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Performance & Hotrod Business May '14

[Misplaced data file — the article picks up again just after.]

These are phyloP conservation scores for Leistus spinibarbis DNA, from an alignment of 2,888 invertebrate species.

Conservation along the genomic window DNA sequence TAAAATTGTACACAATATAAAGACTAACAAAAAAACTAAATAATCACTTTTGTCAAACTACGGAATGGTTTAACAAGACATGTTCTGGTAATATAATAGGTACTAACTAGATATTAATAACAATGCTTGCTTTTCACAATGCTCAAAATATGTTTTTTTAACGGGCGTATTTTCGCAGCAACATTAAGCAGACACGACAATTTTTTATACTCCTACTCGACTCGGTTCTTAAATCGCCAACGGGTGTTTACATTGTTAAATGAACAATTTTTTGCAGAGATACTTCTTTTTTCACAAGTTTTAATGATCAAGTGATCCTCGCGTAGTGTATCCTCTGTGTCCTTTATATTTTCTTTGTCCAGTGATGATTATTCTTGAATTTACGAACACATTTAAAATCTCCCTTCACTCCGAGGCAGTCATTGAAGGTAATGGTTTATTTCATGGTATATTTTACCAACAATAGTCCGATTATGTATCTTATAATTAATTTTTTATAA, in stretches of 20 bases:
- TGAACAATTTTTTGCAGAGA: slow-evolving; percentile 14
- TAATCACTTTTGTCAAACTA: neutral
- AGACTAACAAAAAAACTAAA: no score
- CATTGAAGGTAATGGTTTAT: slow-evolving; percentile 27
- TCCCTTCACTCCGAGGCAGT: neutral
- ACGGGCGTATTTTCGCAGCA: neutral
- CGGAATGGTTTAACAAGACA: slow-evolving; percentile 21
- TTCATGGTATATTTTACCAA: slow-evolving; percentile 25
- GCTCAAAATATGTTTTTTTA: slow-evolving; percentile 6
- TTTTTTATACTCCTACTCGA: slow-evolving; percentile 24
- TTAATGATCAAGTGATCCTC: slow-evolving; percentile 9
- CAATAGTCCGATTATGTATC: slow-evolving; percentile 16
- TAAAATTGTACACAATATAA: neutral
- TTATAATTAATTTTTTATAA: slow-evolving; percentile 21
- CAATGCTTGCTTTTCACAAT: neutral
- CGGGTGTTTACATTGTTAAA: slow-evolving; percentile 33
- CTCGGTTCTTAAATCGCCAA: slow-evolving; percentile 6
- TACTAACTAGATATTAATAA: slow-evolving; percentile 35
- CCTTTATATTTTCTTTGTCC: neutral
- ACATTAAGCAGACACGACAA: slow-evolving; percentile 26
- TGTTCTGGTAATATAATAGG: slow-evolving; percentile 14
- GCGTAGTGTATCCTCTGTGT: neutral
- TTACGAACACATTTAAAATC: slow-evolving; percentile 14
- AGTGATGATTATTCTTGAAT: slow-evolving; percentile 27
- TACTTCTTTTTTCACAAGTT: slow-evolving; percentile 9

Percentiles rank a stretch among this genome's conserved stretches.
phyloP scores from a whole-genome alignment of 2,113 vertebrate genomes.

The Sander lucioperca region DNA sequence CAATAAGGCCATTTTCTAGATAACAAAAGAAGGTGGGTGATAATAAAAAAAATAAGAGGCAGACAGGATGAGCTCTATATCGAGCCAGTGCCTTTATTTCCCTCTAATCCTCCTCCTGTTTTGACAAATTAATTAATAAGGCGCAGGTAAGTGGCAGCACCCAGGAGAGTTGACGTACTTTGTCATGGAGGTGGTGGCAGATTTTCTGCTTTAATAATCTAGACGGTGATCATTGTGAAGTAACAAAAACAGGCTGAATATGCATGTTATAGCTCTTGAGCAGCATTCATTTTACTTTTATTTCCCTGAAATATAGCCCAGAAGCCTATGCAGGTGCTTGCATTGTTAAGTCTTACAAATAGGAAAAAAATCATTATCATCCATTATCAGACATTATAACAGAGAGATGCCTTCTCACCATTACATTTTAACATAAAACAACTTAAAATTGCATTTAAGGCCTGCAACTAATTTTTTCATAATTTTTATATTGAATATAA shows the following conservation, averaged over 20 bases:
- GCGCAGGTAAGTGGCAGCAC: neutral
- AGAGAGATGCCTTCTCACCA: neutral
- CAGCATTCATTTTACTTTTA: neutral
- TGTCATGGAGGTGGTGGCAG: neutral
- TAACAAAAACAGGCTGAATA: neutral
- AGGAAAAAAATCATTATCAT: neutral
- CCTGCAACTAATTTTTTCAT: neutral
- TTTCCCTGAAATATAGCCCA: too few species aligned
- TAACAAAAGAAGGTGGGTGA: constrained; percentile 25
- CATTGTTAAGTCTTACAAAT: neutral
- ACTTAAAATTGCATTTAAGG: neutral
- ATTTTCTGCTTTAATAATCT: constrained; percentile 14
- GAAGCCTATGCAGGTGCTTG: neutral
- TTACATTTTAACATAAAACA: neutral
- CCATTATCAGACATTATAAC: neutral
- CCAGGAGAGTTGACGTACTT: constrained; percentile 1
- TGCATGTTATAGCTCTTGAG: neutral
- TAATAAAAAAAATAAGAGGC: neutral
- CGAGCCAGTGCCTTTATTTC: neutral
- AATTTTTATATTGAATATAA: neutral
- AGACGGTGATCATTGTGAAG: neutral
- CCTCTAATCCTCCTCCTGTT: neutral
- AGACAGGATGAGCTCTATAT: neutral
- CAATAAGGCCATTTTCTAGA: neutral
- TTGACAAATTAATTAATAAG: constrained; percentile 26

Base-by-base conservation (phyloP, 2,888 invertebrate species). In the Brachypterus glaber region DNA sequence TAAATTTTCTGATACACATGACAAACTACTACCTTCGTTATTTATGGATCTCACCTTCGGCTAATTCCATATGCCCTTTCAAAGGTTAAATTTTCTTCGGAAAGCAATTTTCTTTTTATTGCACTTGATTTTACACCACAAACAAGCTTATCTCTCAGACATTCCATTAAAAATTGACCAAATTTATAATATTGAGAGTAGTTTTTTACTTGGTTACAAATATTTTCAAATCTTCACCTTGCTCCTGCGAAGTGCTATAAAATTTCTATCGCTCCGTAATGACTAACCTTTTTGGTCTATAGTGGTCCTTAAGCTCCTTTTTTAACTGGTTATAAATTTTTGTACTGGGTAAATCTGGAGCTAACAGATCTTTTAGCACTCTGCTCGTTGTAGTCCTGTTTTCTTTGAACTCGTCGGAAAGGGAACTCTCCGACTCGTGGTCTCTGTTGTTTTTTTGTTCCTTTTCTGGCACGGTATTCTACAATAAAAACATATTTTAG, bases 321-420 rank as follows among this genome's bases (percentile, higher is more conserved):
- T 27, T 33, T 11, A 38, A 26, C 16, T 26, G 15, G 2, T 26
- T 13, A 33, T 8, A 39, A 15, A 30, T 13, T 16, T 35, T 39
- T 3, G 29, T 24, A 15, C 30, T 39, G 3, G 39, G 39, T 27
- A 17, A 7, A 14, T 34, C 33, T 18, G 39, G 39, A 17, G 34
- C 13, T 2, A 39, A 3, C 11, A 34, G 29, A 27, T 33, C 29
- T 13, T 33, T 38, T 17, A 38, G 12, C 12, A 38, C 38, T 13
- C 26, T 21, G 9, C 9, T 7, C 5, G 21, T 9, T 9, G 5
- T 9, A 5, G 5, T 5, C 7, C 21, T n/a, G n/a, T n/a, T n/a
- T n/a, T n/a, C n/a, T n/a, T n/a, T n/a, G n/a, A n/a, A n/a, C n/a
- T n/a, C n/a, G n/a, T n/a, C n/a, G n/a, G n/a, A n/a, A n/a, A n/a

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68 n Performance & Hotrod Business n May 2014 to make the best power. Think of a piece of wire. It has an innate resistance. That resistance is given a number in OHMS. You use amps to push volts through the wire. In an engine you use vacuum created to draw air through the carb's resistance so your engine gets air. In a wire if there are no amps there will be no volts. In an engine if there is no vacuum, there will be no air. If you have a lot of vac- uum, then you will get a lot of air through the same resistance. If your engine creates poor vacuum, then you need to lower the resistance to get more air. Dan Nicholas of JET Performance Prod- ucts mentions the volumetric efficiency fac- tor of engines, pointing out that most per- formance street engines are between 85 and 90 percent and race engines can exceed 100 percent. In addition, when selecting the cor- rect carburetor for a street application, you need to be aware of the type of linkage that is available for the carburetor that you're install- ing. Trying to connect throttle and transmission linkage to a carburetor that isn't set up for your application can be a chal- lenge. No Finger-Pointing Carburetors don't fix other problems. Make sure the rest of the vehicle is in good shape before pointing your finger at the carburetor. Carburetors get replaced all the time only to find out that it's an ignition problem causing the car to run badly. Make sure the problem has been diagnosed correctly be- fore replacing parts. Carburetors are not plug and play. You're not going to just install it straight out of the box and have a perfectly tuned and running engine. Say that three times to remember it. The most common call our manufac- turers face is about a freshly installed carb that does not perform perfectly. Maybe it's flooding. Maybe it's too lean. Don't auto- matically blame the carb before you take the time to tune it and check several other more-than-should-be-normal offenders. Smitty Smith from Edelbrock suggests some possible causes for flooding. One of these scenarios is part of the OE steel fuel line might have been cut off with the wrong tool, and some small metal shavings (barely visible) got into the fuel line. Another scenario is that the fuel line might be hooked to the front port of an Edelbrock style of carburetor, which is not the fuel inlet. This front port is for the PCV valve that has a hose from the front of the Edelbrock carburetor to its valve cover. Another situation that sometimes hap- pens is it will flood after starting the en- gine. He suggests removing the top lid of the carburetor, where there are only eight screws and two or three clips (depending on if it's equipped with a manual or elec- tric choke) and adjusting the float level on the carburetor. Demon's Scott Witmer suggests that the two greatest obstacles amateur carburetor tuners face are failing to understand the es- sentials of initial ignition timing and idle settings. Demon's Carb Selection Guide is designed to help choose the correct carburetor for the engine and how the vehicle will be used. HOTROD CARBURETOR SECRETS Carburetors are not plug & play; you'll need to make adjustments before you have a perfectly tuned and running engine. (Courtesy Edelbrock) PHBMAYp58-91.indd 68 4/2/14 1:56 PM

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